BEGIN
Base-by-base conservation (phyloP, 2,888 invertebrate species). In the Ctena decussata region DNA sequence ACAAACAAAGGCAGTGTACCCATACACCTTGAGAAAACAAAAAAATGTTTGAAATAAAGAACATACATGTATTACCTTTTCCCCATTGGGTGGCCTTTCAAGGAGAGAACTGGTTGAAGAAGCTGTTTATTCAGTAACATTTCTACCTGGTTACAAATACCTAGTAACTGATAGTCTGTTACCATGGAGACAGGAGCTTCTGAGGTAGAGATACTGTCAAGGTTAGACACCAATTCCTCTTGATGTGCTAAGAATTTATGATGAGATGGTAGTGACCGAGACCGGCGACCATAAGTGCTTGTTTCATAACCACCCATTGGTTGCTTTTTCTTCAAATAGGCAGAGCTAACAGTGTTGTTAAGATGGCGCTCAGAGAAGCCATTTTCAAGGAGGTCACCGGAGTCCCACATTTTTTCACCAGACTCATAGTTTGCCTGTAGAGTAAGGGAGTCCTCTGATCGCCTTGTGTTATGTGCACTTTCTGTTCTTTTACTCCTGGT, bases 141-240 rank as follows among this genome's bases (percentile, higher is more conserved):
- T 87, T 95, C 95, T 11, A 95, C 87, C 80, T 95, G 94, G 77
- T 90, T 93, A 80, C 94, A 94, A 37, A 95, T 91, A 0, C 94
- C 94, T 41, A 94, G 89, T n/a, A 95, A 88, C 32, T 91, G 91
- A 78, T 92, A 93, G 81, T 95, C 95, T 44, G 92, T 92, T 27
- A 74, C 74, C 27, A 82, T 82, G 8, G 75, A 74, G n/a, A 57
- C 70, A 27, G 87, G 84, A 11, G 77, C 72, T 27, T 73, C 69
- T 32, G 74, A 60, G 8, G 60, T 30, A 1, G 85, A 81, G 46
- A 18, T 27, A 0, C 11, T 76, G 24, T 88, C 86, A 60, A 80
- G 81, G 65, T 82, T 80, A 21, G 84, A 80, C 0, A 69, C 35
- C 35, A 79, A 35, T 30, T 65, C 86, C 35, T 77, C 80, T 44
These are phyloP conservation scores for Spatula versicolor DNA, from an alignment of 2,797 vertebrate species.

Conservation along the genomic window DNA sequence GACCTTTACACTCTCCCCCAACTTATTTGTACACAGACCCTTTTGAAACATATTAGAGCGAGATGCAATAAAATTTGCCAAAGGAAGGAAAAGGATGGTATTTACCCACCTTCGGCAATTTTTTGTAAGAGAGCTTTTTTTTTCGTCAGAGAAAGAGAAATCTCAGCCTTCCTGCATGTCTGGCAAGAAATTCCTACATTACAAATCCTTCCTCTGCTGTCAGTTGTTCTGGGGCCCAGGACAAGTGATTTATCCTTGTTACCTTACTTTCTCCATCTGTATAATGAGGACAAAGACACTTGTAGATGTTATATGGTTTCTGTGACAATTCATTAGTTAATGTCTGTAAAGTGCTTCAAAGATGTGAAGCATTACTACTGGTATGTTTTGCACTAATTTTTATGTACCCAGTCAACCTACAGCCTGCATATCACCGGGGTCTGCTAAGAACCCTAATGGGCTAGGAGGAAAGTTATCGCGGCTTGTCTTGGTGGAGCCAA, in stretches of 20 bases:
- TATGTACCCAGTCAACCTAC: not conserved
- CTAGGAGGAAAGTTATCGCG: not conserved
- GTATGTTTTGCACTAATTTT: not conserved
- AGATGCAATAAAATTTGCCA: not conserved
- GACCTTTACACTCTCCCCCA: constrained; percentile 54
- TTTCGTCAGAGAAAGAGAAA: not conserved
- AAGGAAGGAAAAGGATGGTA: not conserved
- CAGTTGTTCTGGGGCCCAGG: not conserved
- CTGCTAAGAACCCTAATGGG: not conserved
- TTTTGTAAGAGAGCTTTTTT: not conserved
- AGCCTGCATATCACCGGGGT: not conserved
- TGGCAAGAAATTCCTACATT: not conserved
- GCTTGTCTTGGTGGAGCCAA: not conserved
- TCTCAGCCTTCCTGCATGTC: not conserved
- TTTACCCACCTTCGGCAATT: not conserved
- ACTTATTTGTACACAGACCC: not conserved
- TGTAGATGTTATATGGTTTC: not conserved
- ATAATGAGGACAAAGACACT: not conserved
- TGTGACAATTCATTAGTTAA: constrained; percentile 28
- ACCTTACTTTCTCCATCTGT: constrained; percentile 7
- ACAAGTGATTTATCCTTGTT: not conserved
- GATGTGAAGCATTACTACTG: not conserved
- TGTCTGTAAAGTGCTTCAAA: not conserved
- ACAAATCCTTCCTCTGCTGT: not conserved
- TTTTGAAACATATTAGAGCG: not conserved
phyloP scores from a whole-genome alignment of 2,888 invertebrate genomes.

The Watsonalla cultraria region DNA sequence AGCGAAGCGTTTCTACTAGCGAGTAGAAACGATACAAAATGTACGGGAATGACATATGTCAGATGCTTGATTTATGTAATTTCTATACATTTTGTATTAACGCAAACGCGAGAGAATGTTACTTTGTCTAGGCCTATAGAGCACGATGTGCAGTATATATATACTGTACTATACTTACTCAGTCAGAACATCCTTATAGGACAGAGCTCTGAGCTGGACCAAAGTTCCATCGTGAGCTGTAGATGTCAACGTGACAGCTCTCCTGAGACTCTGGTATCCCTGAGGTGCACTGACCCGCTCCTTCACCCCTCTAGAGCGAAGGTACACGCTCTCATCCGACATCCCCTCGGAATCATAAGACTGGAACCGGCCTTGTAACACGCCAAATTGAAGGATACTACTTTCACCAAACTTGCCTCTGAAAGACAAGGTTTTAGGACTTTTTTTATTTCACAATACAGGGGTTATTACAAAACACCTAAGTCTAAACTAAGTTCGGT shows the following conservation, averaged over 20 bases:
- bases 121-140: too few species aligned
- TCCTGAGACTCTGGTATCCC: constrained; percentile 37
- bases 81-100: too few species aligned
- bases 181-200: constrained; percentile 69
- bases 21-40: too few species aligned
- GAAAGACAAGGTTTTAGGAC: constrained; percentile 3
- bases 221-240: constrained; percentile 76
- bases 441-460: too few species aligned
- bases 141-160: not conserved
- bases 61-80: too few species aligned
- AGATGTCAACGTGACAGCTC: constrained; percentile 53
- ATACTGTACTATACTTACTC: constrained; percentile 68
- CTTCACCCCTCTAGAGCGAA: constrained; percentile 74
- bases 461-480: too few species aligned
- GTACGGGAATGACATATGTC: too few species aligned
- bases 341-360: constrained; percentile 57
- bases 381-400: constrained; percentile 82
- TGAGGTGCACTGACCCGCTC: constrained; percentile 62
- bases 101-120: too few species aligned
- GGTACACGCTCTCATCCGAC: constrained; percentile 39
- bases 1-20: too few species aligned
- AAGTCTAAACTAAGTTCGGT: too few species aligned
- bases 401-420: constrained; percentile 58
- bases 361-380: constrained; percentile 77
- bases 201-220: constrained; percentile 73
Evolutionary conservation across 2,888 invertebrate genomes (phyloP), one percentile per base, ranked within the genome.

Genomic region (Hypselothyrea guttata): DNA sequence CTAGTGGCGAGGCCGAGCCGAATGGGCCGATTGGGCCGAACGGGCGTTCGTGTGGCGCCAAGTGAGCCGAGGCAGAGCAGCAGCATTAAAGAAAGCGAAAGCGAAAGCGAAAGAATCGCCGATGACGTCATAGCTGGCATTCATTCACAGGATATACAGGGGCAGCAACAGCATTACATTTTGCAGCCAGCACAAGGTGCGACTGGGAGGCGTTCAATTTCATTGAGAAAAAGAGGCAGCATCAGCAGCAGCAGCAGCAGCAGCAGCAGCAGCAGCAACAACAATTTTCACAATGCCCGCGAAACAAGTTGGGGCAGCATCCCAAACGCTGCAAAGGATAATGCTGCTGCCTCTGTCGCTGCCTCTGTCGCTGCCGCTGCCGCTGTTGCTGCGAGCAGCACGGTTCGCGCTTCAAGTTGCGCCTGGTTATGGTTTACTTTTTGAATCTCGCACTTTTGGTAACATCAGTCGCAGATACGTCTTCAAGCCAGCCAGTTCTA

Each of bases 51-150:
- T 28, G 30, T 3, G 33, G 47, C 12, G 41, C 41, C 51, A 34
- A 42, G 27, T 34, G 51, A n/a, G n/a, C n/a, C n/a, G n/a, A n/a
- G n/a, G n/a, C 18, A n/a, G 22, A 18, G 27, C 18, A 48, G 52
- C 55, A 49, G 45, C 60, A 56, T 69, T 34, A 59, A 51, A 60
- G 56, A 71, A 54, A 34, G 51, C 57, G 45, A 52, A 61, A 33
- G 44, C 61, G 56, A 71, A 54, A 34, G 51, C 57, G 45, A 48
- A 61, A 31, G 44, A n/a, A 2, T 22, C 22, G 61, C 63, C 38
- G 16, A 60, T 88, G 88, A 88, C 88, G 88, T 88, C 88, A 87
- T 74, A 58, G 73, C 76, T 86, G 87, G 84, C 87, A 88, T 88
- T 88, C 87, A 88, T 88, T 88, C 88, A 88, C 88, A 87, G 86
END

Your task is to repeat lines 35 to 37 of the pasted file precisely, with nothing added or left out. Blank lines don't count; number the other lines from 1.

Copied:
- GATGTGAAGCATTACTACTG: not conserved
- TGTCTGTAAAGTGCTTCAAA: not conserved
- ACAAATCCTTCCTCTGCTGT: not conserved